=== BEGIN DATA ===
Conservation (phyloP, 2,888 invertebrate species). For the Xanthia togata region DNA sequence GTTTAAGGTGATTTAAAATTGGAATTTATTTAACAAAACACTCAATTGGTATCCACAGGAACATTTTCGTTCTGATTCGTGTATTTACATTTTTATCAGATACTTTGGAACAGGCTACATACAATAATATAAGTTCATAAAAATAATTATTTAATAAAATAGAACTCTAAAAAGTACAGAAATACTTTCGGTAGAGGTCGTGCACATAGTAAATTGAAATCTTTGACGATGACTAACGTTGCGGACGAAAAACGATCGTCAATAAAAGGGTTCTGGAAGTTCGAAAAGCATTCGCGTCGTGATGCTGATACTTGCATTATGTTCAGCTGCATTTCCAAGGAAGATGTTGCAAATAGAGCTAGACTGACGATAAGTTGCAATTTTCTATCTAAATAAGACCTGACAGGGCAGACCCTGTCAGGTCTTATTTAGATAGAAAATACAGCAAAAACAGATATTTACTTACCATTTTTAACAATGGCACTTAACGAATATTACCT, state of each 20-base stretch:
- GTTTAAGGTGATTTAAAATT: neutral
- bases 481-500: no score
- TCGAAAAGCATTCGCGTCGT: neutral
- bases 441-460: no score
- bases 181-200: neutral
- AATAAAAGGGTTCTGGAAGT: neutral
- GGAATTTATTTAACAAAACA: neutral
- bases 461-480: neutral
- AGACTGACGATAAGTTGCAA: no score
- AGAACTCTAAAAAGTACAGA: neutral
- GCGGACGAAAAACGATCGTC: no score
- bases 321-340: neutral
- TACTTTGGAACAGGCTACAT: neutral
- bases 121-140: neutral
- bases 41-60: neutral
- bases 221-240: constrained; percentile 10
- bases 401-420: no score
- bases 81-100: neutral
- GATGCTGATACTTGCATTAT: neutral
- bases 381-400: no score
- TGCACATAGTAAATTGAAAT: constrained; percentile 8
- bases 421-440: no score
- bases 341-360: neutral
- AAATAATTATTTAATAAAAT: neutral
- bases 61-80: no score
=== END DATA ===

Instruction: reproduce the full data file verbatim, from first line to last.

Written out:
Conservation (phyloP, 2,888 invertebrate species). For the Xanthia togata region DNA sequence GTTTAAGGTGATTTAAAATTGGAATTTATTTAACAAAACACTCAATTGGTATCCACAGGAACATTTTCGTTCTGATTCGTGTATTTACATTTTTATCAGATACTTTGGAACAGGCTACATACAATAATATAAGTTCATAAAAATAATTATTTAATAAAATAGAACTCTAAAAAGTACAGAAATACTTTCGGTAGAGGTCGTGCACATAGTAAATTGAAATCTTTGACGATGACTAACGTTGCGGACGAAAAACGATCGTCAATAAAAGGGTTCTGGAAGTTCGAAAAGCATTCGCGTCGTGATGCTGATACTTGCATTATGTTCAGCTGCATTTCCAAGGAAGATGTTGCAAATAGAGCTAGACTGACGATAAGTTGCAATTTTCTATCTAAATAAGACCTGACAGGGCAGACCCTGTCAGGTCTTATTTAGATAGAAAATACAGCAAAAACAGATATTTACTTACCATTTTTAACAATGGCACTTAACGAATATTACCT, state of each 20-base stretch:
- GTTTAAGGTGATTTAAAATT: neutral
- bases 481-500: no score
- TCGAAAAGCATTCGCGTCGT: neutral
- bases 441-460: no score
- bases 181-200: neutral
- AATAAAAGGGTTCTGGAAGT: neutral
- GGAATTTATTTAACAAAACA: neutral
- bases 461-480: neutral
- AGACTGACGATAAGTTGCAA: no score
- AGAACTCTAAAAAGTACAGA: neutral
- GCGGACGAAAAACGATCGTC: no score
- bases 321-340: neutral
- TACTTTGGAACAGGCTACAT: neutral
- bases 121-140: neutral
- bases 41-60: neutral
- bases 221-240: constrained; percentile 10
- bases 401-420: no score
- bases 81-100: neutral
- GATGCTGATACTTGCATTAT: neutral
- bases 381-400: no score
- TGCACATAGTAAATTGAAAT: constrained; percentile 8
- bases 421-440: no score
- bases 341-360: neutral
- AAATAATTATTTAATAAAAT: neutral
- bases 61-80: no score